By Aatif Rashid
Masood stood under the monument to Christopher Columbus in the sweltering heat of a Barcelona summer evening, staring down La Rambla and waiting for Lauren, the tall column rising above him into the darkening sky, the conqueror pointing out across the glittering water, when he remembered why he never liked visiting cities twice. There was something uniquely beautiful about seeing it the first time, about moving through unknown streets and happening upon the perfect view. Going back, the wonder was inevitably faded, and reality never as perfect as his memory.
The last time he’d been to Barcelona, Masood had been an undergrad and had quite enjoyed it—the architecture had been lovely and the atmosphere enchanting, and he’d met this girl at the local hostel who had herself been lovely and enchanting (they’d gotten drunk at the bar and then fucked in a storage closet). This time though, as expected, he felt uneasy being back. He was a grad student now (the unserious kind), studying English at Cambridge with a vague desire to be a writer in the back of his mind as a justification for all the money that he (his dad) was spending. On a whim, he’d decided to spend the summer months wandering Europe, a kind of twenty-first-century variation on the Grand Tour, when young British aristocrats would travel the continent to celebrate their coming-of-age and capstone their artistic and cultural educations (except that, of course, instead of a British aristocrat, young Masood was only an (upper) middle-class Pakistani-American). As recently as the previous night, he’d considered the tour a great success, as he’d found himself in bed in a hostel in Genoa, next to a girl he’d only just met. Then Lauren had sent him a Facebook message telling him she was coming to Barcelona for a business trip and that he should visit so they could “relive old times.” They’d only had sex once, and it had been a rushed, awkward encounter in the back of her car, both of them uncertainly rubbing their genitals against other, but still, Masood remembered it clearly and even a little fondly (after all, who can forget their first time). And so, before he knew it, he was on a Ryanair flight to BCN, plunging headlong into the past.
Masood hadn’t heard from Lauren in almost three years and hadn’t seen her in almost five, since high school. Facebook told him she was living in New York and working in consulting—and while he wasn’t exactly sure what consulting was, he assumed it was important and paid well, since Lauren had always been quite ambitious in high school, studying hard and getting into Columbia. While at the airport, he looked at her profile photo, a traditional portrait in business attire, on some New York bridge with a postcard-perfect view of Manhattan behind her. She actually looked even better than he’d remembered, her pencil skirt revealing quite a bit of her long legs, and he found himself growing excited at the prospect of Barcelona, so much so that he had to give himself a moment (two minutes, to be precise) in one of the bathroom stalls before rushing to board the plane.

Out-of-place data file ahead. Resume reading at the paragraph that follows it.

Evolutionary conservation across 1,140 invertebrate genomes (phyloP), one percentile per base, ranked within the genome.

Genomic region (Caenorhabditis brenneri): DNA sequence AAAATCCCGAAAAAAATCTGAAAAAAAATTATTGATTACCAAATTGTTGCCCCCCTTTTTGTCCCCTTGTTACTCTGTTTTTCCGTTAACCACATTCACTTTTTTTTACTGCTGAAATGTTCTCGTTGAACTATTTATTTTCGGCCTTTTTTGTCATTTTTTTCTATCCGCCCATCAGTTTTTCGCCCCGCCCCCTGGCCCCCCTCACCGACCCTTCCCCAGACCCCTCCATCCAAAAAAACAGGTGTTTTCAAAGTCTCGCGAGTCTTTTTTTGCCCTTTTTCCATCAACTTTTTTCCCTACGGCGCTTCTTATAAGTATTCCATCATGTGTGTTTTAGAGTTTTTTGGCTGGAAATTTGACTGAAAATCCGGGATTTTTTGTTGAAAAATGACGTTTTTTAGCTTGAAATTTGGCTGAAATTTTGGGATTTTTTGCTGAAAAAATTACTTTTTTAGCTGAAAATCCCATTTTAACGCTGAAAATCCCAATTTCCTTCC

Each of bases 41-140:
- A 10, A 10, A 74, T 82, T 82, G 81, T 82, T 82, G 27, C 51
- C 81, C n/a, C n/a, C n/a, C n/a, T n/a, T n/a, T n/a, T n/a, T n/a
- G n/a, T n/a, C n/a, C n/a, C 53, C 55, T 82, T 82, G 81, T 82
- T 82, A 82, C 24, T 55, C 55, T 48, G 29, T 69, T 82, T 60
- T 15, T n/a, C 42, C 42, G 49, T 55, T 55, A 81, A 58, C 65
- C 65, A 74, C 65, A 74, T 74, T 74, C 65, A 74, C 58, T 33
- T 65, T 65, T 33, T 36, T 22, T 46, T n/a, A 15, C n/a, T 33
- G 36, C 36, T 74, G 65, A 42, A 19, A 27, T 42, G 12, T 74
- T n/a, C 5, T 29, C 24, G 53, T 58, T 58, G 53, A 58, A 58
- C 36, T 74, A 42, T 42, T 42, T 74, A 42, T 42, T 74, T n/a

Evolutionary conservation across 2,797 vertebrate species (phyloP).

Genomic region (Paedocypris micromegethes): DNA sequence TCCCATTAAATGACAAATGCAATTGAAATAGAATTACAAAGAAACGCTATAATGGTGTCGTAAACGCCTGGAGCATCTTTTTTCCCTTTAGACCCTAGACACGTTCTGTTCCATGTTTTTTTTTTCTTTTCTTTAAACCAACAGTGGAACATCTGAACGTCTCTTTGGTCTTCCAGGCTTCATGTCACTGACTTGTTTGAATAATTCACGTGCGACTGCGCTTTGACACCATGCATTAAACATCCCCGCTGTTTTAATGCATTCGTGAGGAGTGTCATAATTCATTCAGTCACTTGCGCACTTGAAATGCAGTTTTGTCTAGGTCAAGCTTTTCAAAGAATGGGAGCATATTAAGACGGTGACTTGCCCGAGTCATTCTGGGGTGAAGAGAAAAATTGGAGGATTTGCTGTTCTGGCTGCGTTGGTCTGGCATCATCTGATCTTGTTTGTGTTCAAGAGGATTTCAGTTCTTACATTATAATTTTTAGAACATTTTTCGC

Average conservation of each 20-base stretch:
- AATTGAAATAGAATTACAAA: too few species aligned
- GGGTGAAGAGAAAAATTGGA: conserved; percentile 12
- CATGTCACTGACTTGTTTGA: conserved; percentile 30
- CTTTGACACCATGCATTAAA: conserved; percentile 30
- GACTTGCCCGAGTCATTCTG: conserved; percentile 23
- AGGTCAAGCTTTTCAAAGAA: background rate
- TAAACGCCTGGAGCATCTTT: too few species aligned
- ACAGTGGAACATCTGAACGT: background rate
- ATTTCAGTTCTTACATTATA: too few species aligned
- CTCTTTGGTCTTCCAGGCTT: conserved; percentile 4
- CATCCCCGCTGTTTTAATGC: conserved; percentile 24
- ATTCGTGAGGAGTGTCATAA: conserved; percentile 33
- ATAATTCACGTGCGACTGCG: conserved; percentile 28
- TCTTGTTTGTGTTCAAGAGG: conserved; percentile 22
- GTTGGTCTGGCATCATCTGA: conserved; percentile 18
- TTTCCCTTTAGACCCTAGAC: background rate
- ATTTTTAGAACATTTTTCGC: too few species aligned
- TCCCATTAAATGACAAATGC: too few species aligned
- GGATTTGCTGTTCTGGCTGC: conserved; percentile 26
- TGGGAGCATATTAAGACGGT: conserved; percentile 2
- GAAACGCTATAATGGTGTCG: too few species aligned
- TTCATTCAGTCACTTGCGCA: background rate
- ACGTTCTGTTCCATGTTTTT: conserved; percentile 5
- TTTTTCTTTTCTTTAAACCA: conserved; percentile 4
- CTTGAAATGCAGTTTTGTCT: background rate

When she finally arrived at the Columbus monument though, he barely recognized her (even though the photo was foremost in his mind). She had Lauren’s blond hair and Lauren’s blue eyes, but in person everything about her seemed more faded, like an old fresco, or a poorly chosen Instagram filter. He also thought her clothing made her seem so much older, loose jeans and a faded cardigan (given the heat, he’d been hoping she’d arrive in shorts or a small skirt). He knew she was only twenty-three like him, but he felt an ocean of distance between them.
She smiled widely and gave him a hug. Her skin was sweaty and sticky from the heat.
“Masood! You look exactly the same!”
They’d agreed beforehand via Facebook to have dinner, and Lauren told him she had a place in mind, so Masood followed her down La Rambla, through the evening crowds. He felt vaguely disappointed as he stared at her hips, which in these jeans had none of the shapeliness he’d been expecting after her photo. Maybe, he thought, if they ended up in her hotel room, he could ask her to put on that pencil skirt.
The restaurant Lauren had chosen was old-fashioned, though not in a charming way, with white tablecloths and perfectly folded napkins, mellow and uninspired jazz in the background, and the clientele all dressed in suits and un-ironic ties, the kind of generic fancy restaurant that Masood always associated with married people eating sad meals of overpriced steak and limp salads in silence. He couldn’t even tell they were still in Barcelona.
“We came here last night with a few clients,” Lauren said. “It’s great. Exactly like this Spanish restaurant I always go to when I’m in San Francisco.”
Once they were seated, Lauren ordered a bottle of red wine.
“This one’s delicious.”
Masood glanced at the price and wondered if he’d overlooked a decimal point. He thought with trepidation of the impending bill and whether it would be ungentlemanly to ask Lauren to split it.
When the wine arrived, though, and Masood had a sip (though he wouldn’t admit it, he couldn’t tell the difference between Spanish and Californian wines anyway), he decided to shelve his uncertainties. Lauren might have looked older, but Masood had slept with older women before. That girl in Genoa had been twenty-nine, possibly even thirty.
“So you’re in New York still?” Masood asked.
“Yeah. Working in consulting.”
He waited, hoping she’d explain what that meant, but she simply took a long sip of wine.
“Do you like it?” he finally asked.